Comic book artist and theorist Scott McCloud got his introduction to the art from a friend in middle school. He later began to draw superheroes in his spare time.

“I decided when I was about 15 years old to be a comic book artist,” McCloud said.

He got his start in the industry after an assignment in a design class required him to design a résumé and send to a potential employer. McCloud decided to send it to DC Comics and received a position in the production department.

“It was a simple job,” he said. “But one of the important things was that it took away any of the magic, which was a really good thing because I understood that this was the kind of thing I could imagine making myself. I could see very clearly what it took to make a piece of comic book art.”

Less than two years later, McCloud quit his job at DC Comics after pitching an original comic to an independent publisher. From that point on at the age of 23, he began his career of making comics.

Thirty years later, McCloud has published original comics like “Zot!” as well as theoretical texts, such as “Understanding Comics,” and commercial comics including one for Google Chrome. He is working on a graphic novel.

Out of all of his works, McCloud expressed that his proudest achievement would be “Understanding Comics.” He described it as a “comic book about comics,” which came out of the ideas he had about how comics worked.

“It’s a 200-page long nonfiction comic explaining what happens when our minds encounter these pictures in sequence,” he said. “There is a lot of potential for this art form, but the best way to discover that potential was to look at it as you would study something scientifically.”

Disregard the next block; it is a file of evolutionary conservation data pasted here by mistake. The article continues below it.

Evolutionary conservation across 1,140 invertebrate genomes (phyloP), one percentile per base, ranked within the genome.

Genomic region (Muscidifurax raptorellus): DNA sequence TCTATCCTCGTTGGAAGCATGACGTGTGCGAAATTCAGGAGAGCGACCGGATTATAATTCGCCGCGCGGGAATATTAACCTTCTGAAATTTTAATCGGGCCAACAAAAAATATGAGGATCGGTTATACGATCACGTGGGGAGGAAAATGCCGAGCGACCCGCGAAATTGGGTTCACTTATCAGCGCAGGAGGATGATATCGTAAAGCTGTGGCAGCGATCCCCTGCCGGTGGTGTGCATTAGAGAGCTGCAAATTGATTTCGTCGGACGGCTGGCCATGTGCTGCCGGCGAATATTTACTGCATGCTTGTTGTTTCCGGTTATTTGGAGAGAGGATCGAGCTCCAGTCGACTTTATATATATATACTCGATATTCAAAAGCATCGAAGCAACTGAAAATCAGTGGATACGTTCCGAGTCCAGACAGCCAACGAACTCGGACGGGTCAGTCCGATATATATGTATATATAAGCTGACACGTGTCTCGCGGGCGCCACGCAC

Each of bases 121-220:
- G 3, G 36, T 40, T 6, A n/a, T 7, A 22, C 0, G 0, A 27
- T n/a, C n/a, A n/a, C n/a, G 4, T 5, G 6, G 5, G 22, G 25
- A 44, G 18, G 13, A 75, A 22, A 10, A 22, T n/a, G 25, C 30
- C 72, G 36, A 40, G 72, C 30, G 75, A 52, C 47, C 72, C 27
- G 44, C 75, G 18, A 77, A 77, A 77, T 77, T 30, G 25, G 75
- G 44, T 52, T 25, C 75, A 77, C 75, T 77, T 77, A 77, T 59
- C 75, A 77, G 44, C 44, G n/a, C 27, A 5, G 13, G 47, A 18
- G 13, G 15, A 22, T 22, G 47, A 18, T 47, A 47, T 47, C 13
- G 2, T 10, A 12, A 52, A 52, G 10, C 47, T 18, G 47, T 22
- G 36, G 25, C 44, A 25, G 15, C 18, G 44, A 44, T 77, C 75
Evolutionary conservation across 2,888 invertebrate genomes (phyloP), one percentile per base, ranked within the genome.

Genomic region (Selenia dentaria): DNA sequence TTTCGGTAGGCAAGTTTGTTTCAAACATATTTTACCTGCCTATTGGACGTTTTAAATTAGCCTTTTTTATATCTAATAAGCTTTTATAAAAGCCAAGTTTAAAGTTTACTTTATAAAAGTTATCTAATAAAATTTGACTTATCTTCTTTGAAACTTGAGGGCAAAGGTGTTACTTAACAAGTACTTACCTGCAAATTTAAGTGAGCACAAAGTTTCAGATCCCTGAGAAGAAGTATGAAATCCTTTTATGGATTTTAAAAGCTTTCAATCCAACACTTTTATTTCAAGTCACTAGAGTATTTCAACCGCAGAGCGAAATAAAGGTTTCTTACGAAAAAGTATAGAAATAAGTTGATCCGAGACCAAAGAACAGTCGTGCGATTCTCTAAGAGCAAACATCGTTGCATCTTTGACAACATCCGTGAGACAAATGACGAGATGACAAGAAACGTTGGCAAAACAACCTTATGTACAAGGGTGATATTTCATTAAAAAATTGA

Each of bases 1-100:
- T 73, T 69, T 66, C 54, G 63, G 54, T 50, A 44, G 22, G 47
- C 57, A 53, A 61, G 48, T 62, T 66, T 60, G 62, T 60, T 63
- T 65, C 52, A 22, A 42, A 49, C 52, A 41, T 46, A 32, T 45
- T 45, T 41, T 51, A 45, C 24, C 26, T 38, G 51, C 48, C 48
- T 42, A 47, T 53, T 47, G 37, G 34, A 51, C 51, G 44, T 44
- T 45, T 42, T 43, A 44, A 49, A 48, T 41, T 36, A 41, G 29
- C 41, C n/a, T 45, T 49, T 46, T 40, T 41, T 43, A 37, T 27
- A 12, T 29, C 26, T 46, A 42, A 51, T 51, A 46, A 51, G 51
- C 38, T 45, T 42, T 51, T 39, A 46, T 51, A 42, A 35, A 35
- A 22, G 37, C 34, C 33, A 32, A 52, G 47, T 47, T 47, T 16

This book has been translated into about 16 languages and is used by several different industries outside of the graphic narrative.

Amit Baishya, an English assistant professor, teaches several courses about comic books and has used McCloud’s theoretical books in his instruction.

“The students begin with a simple comic strip,” he said. “When they read McCloud’s text, they start to see more and gain understanding about complex topics.”

As the first speaker in the inaugural Marilyn K. Cory Speaker Series, McCloud will speak at 7:30 tonight in the Art and Journalism Building Room 175.

Debora Mix, an English associate professor, invited McCloud to speak in order to start off the series, which is named after a Ball State alumna who donated money to the department.

This presentation is the first of what will be an annual lecture series, beginning with this year’s comic-themed talks.

“I wanted to do a series on graphic narrative because it could draw in other people who don’t normally come to English department speakers,” Mix said. “And it would appeal to those outside Ball State.”

Mix said she chose McCloud because she is familiar with his work and impressed with his theories about visual rhetoric.

“I hope that McCloud encourages us to think more deeply about the way visual rhetoric works and the value of comic books,” she said.

For this talk, English instructor Eva Snider will introduce McCloud.

“I love how he boils extremely complex concepts into something simple,” she said. “His line work is amazing. He has a great sense of humor and his comics are really well drawn and well written.”

McCloud said he plans to discuss everything from medium and visual communication to the relationship between art and technology.

“McCloud is not just an artist, but also a philosopher about comic books, and what he says can be applied to all forms of narratives,” Baishya said. “If people come to listen to McCloud’s talk, they will be hearing a thinker in action.”

Next on the agenda for the Marilyn K. Cory Speaker Series is Christina Blanch, a Ball State doctoral student, who will host a presentation at 7:30 p.m. Nov. 4 in the David Letterman Communication and Media Building Room 125.